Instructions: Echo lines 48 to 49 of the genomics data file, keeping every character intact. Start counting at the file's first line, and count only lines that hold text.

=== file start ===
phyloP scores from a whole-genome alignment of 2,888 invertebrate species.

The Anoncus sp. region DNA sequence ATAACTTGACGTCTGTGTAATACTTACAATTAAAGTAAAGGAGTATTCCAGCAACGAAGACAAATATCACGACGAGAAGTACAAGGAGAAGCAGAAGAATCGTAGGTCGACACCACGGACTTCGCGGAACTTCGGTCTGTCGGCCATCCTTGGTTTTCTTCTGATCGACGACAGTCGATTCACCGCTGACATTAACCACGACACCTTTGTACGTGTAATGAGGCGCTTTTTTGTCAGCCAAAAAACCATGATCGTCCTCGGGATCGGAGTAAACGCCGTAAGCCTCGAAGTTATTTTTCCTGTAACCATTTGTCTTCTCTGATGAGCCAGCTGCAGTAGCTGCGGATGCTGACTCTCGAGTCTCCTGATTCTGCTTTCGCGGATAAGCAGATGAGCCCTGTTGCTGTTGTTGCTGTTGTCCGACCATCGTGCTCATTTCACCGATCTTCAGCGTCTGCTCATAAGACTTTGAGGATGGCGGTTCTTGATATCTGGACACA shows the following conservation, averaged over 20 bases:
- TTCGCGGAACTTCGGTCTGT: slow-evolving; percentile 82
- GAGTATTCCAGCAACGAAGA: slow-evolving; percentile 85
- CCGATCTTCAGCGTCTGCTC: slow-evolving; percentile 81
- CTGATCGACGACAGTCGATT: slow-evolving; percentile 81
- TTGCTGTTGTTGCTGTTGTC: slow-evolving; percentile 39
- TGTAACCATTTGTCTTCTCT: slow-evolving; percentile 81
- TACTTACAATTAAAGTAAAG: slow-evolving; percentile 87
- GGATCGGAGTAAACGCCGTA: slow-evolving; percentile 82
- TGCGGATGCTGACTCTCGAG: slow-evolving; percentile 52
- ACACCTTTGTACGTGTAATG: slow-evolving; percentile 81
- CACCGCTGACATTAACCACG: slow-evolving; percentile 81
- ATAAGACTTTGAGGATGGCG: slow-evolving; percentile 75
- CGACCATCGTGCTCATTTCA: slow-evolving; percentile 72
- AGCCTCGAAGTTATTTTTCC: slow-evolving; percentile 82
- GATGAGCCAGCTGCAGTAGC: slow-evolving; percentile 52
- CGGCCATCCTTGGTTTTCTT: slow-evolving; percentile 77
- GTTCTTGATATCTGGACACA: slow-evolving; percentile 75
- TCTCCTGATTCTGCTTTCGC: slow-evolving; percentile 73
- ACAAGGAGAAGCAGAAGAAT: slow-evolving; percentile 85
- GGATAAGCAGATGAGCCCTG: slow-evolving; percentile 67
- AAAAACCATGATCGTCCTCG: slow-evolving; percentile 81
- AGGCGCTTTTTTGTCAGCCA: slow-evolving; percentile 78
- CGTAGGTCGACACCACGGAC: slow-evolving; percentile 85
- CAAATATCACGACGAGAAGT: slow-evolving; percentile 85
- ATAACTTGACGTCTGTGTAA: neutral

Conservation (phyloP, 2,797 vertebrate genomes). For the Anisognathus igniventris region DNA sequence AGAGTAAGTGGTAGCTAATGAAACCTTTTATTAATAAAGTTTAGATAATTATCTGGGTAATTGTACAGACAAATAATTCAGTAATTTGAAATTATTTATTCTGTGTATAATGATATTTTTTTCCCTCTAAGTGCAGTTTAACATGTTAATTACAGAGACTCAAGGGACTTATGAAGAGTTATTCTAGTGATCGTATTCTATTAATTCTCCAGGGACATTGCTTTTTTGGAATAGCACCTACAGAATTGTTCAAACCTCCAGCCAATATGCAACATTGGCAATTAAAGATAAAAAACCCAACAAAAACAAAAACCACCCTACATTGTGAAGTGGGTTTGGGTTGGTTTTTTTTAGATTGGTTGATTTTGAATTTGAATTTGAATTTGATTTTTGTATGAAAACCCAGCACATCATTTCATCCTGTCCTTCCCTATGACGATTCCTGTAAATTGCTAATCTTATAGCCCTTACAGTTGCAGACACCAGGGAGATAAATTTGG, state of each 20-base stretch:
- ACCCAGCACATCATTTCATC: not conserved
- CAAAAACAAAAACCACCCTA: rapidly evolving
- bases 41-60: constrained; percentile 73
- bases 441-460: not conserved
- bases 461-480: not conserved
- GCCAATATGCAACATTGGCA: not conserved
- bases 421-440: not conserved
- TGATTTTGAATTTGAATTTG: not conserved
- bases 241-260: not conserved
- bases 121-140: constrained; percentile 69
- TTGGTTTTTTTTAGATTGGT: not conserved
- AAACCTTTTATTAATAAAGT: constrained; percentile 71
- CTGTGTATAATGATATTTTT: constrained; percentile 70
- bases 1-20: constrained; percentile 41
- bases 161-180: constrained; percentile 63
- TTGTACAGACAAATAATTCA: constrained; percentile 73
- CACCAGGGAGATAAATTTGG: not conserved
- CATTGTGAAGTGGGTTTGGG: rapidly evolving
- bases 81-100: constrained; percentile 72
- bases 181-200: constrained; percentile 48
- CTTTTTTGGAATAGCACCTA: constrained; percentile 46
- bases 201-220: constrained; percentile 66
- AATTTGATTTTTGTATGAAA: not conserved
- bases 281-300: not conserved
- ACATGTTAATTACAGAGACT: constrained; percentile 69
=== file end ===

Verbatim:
- bases 181-200: constrained; percentile 48
- CTTTTTTGGAATAGCACCTA: constrained; percentile 46